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Common Mistakes People Make When Valuing a Company

Valuing a company is one of the most important aspects of investing. After all, how can we invest if we do not have an idea of how much a company is really worth? However, since the valuation process can be subjective, we might not realize the mistakes we can be making when we are crunching the numbers. In light of that, here are some mistakes investors tend to make when valuing a company.

Mistake No. 1: Thinking that a valuation model is better because it is more complex

Warren Buffett once said: “There seems to be some perverse human characteristic that likes to make easy things difficult”. And unfortunately, it can be prevalent when trying to value a company. Some investors will try to make their valuation process as “complete” as possible by factoring in every variable they can think of; in the end though, shoe-horning every morsel of information they have into their spreadsheet might do more harm than good.

The reason is quite simple. The more variables they have in their model, the more assumptions they need to make. And the more assumptions they need to make, the more inaccurate the model might become.

Let’s run through a hypothetical-process of valuing the global commodity trader Noble Group (SGX: N21) as an example. As Noble is involved with commodity products that revolve around energy, metals, minerals, ores, and agriculture, investors might choose to make assumptions about every commodity the company trades in. In addition, given the global scale of the company’s business, investors obsessed over detail might even worry about the tax structures in every country that Noble operates in, and how currency fluctuations in each area might affect the company’s operations. But truth be told, given the magnitude of assumptions – not to mention the immense room for error each assumption contains – the carefully-crafted model that incorporates that diaspora of facts and assumptions might well be completely useless.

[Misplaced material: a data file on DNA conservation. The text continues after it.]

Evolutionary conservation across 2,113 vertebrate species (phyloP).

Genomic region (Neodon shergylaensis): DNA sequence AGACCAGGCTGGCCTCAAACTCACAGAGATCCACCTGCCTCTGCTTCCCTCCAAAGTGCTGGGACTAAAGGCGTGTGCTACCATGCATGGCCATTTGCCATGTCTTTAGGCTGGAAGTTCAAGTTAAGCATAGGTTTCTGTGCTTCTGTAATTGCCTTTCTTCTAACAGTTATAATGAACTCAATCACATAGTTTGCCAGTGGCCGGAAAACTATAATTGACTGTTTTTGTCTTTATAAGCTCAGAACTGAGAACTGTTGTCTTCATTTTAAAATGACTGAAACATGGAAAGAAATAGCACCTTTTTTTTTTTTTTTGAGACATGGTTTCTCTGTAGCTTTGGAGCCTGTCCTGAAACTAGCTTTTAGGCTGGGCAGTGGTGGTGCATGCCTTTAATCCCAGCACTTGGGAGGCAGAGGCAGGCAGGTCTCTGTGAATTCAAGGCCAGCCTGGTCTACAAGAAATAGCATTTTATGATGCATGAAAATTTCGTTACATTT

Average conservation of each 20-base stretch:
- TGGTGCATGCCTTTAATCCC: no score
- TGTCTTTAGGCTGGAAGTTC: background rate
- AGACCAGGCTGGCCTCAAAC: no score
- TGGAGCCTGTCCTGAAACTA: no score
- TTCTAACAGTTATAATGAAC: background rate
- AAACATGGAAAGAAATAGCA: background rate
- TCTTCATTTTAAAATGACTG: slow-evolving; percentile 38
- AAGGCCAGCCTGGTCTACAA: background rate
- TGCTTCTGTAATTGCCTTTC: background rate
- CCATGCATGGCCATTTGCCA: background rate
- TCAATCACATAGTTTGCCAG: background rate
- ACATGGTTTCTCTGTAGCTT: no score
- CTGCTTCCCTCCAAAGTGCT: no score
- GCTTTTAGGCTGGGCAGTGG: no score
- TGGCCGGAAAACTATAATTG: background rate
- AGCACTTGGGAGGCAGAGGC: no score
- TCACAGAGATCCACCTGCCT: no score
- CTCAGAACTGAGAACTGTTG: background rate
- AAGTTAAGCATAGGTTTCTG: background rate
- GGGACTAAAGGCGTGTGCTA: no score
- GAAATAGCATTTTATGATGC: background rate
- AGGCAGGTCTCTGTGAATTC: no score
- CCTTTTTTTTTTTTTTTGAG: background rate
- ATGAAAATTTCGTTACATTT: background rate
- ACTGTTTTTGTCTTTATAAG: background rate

Mistake No.2: Placing undue emphasis on the final valuation figure

Meanwhile, there are investors who only care about the final value of the valuation process. Since we will need a figure to gauge if an investment is worth buying into, some investors might just rush through the whole analysis so that they can end up with a number in mind.

In doing so, they might not get to understand the full picture when it comes to the business and end up failing to ask fundamentally important questions. For example, there’s a real need to ask ourselves what are the risks each company is exposed to and what should be the discount rate we should be using in our valuation models in order for us to have confidence in our estimation. In a process that’s rushed-through, such careful thoughts might not have taken place.

Foolish Summary

What investors need is to probably find a middle ground between the two. There is always a tradeoff between the time spent, cost, and quality of our analysis. We should ask ourselves: With the time I have, how much information would I need to get the best estimation of value for a company?

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The information provided is for general information purposes only and is not intended to be personalised investment or financial advice. Motley Fool Singapore contributor Stanley Lim doesn’t own shares in any companies mentioned.